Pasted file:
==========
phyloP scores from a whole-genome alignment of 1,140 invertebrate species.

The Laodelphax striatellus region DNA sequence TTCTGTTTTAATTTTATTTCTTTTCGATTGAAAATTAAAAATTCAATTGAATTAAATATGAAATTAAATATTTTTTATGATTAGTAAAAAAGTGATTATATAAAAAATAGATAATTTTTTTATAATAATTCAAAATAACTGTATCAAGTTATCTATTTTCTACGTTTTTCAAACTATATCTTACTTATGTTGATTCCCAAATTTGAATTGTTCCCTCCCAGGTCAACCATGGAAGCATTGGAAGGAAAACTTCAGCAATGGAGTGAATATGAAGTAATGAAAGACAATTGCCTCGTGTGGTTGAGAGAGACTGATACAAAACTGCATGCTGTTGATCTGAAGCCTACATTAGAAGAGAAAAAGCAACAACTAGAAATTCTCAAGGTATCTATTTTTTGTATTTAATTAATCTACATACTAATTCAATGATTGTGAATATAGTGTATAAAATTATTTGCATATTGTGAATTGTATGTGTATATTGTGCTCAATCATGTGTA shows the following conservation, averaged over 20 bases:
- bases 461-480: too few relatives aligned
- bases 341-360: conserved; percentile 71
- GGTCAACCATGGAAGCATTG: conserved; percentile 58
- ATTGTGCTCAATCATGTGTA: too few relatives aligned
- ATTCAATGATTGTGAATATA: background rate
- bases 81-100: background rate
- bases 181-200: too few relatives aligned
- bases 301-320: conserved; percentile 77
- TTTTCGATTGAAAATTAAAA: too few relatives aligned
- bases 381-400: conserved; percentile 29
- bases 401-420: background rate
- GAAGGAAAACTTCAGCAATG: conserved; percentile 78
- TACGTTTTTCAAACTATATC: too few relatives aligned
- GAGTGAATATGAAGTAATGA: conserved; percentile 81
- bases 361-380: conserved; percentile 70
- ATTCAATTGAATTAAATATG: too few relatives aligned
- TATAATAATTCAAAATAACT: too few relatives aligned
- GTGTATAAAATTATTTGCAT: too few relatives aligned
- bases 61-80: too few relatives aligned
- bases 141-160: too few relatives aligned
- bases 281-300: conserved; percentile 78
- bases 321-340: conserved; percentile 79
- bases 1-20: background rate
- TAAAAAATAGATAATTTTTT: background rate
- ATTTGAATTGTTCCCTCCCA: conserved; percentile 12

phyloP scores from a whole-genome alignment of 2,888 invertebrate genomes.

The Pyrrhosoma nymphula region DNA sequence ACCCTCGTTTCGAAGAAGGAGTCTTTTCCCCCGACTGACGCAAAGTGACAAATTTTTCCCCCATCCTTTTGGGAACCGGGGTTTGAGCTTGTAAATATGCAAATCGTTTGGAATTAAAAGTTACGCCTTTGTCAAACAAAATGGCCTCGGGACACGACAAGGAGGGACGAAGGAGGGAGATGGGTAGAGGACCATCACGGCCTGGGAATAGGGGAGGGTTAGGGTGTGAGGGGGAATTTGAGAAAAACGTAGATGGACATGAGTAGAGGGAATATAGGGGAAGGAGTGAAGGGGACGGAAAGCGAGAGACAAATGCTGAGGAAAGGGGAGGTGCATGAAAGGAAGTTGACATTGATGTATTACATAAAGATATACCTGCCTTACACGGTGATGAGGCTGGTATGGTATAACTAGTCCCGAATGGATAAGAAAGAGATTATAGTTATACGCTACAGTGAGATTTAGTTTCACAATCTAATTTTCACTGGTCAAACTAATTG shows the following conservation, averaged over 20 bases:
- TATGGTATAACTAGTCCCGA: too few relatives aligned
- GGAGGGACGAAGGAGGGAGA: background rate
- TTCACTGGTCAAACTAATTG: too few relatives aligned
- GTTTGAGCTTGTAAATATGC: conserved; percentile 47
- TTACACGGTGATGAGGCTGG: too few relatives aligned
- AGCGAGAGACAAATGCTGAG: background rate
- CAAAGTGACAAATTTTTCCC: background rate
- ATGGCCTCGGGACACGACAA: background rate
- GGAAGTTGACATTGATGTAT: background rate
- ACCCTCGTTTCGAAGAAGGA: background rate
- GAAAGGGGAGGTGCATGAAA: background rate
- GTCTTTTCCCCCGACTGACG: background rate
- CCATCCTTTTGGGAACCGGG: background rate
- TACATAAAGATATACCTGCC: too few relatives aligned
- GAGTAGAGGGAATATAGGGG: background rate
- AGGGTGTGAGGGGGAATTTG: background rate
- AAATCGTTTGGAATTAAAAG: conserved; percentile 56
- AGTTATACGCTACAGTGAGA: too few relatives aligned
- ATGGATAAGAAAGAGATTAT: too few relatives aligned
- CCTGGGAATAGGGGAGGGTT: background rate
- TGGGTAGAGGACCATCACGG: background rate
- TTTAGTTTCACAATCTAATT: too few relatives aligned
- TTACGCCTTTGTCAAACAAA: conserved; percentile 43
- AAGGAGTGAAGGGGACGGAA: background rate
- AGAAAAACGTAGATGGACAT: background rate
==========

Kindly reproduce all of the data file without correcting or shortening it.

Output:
phyloP scores from a whole-genome alignment of 1,140 invertebrate species.

The Laodelphax striatellus region DNA sequence TTCTGTTTTAATTTTATTTCTTTTCGATTGAAAATTAAAAATTCAATTGAATTAAATATGAAATTAAATATTTTTTATGATTAGTAAAAAAGTGATTATATAAAAAATAGATAATTTTTTTATAATAATTCAAAATAACTGTATCAAGTTATCTATTTTCTACGTTTTTCAAACTATATCTTACTTATGTTGATTCCCAAATTTGAATTGTTCCCTCCCAGGTCAACCATGGAAGCATTGGAAGGAAAACTTCAGCAATGGAGTGAATATGAAGTAATGAAAGACAATTGCCTCGTGTGGTTGAGAGAGACTGATACAAAACTGCATGCTGTTGATCTGAAGCCTACATTAGAAGAGAAAAAGCAACAACTAGAAATTCTCAAGGTATCTATTTTTTGTATTTAATTAATCTACATACTAATTCAATGATTGTGAATATAGTGTATAAAATTATTTGCATATTGTGAATTGTATGTGTATATTGTGCTCAATCATGTGTA shows the following conservation, averaged over 20 bases:
- bases 461-480: too few relatives aligned
- bases 341-360: conserved; percentile 71
- GGTCAACCATGGAAGCATTG: conserved; percentile 58
- ATTGTGCTCAATCATGTGTA: too few relatives aligned
- ATTCAATGATTGTGAATATA: background rate
- bases 81-100: background rate
- bases 181-200: too few relatives aligned
- bases 301-320: conserved; percentile 77
- TTTTCGATTGAAAATTAAAA: too few relatives aligned
- bases 381-400: conserved; percentile 29
- bases 401-420: background rate
- GAAGGAAAACTTCAGCAATG: conserved; percentile 78
- TACGTTTTTCAAACTATATC: too few relatives aligned
- GAGTGAATATGAAGTAATGA: conserved; percentile 81
- bases 361-380: conserved; percentile 70
- ATTCAATTGAATTAAATATG: too few relatives aligned
- TATAATAATTCAAAATAACT: too few relatives aligned
- GTGTATAAAATTATTTGCAT: too few relatives aligned
- bases 61-80: too few relatives aligned
- bases 141-160: too few relatives aligned
- bases 281-300: conserved; percentile 78
- bases 321-340: conserved; percentile 79
- bases 1-20: background rate
- TAAAAAATAGATAATTTTTT: background rate
- ATTTGAATTGTTCCCTCCCA: conserved; percentile 12

phyloP scores from a whole-genome alignment of 2,888 invertebrate genomes.

The Pyrrhosoma nymphula region DNA sequence ACCCTCGTTTCGAAGAAGGAGTCTTTTCCCCCGACTGACGCAAAGTGACAAATTTTTCCCCCATCCTTTTGGGAACCGGGGTTTGAGCTTGTAAATATGCAAATCGTTTGGAATTAAAAGTTACGCCTTTGTCAAACAAAATGGCCTCGGGACACGACAAGGAGGGACGAAGGAGGGAGATGGGTAGAGGACCATCACGGCCTGGGAATAGGGGAGGGTTAGGGTGTGAGGGGGAATTTGAGAAAAACGTAGATGGACATGAGTAGAGGGAATATAGGGGAAGGAGTGAAGGGGACGGAAAGCGAGAGACAAATGCTGAGGAAAGGGGAGGTGCATGAAAGGAAGTTGACATTGATGTATTACATAAAGATATACCTGCCTTACACGGTGATGAGGCTGGTATGGTATAACTAGTCCCGAATGGATAAGAAAGAGATTATAGTTATACGCTACAGTGAGATTTAGTTTCACAATCTAATTTTCACTGGTCAAACTAATTG shows the following conservation, averaged over 20 bases:
- TATGGTATAACTAGTCCCGA: too few relatives aligned
- GGAGGGACGAAGGAGGGAGA: background rate
- TTCACTGGTCAAACTAATTG: too few relatives aligned
- GTTTGAGCTTGTAAATATGC: conserved; percentile 47
- TTACACGGTGATGAGGCTGG: too few relatives aligned
- AGCGAGAGACAAATGCTGAG: background rate
- CAAAGTGACAAATTTTTCCC: background rate
- ATGGCCTCGGGACACGACAA: background rate
- GGAAGTTGACATTGATGTAT: background rate
- ACCCTCGTTTCGAAGAAGGA: background rate
- GAAAGGGGAGGTGCATGAAA: background rate
- GTCTTTTCCCCCGACTGACG: background rate
- CCATCCTTTTGGGAACCGGG: background rate
- TACATAAAGATATACCTGCC: too few relatives aligned
- GAGTAGAGGGAATATAGGGG: background rate
- AGGGTGTGAGGGGGAATTTG: background rate
- AAATCGTTTGGAATTAAAAG: conserved; percentile 56
- AGTTATACGCTACAGTGAGA: too few relatives aligned
- ATGGATAAGAAAGAGATTAT: too few relatives aligned
- CCTGGGAATAGGGGAGGGTT: background rate
- TGGGTAGAGGACCATCACGG: background rate
- TTTAGTTTCACAATCTAATT: too few relatives aligned
- TTACGCCTTTGTCAAACAAA: conserved; percentile 43
- AAGGAGTGAAGGGGACGGAA: background rate
- AGAAAAACGTAGATGGACAT: background rate